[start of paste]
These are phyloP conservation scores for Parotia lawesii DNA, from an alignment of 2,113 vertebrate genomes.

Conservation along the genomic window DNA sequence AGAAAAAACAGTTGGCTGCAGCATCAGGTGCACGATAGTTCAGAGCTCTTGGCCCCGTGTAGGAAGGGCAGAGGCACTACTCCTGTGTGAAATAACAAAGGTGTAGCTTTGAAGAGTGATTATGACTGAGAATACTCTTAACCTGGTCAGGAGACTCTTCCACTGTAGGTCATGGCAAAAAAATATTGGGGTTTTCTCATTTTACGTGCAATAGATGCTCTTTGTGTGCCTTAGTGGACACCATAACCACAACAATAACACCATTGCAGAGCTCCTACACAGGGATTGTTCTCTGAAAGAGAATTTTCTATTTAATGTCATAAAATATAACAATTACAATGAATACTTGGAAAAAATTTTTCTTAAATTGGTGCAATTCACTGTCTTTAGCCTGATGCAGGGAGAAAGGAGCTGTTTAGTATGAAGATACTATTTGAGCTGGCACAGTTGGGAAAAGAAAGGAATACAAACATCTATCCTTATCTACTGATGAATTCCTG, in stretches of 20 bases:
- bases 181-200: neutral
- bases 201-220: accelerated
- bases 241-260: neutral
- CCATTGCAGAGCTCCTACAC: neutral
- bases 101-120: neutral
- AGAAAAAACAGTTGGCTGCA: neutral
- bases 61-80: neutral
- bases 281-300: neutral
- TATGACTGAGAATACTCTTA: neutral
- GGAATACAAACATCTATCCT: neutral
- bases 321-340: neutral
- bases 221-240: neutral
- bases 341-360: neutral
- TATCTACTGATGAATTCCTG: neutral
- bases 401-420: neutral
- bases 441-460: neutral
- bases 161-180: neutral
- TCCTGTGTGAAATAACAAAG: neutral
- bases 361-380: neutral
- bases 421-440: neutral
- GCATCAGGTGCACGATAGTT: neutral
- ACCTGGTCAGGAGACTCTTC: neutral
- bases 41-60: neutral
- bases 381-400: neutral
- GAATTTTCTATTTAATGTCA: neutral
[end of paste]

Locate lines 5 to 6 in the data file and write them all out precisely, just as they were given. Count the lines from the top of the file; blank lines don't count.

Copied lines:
- bases 241-260: neutral
- CCATTGCAGAGCTCCTACAC: neutral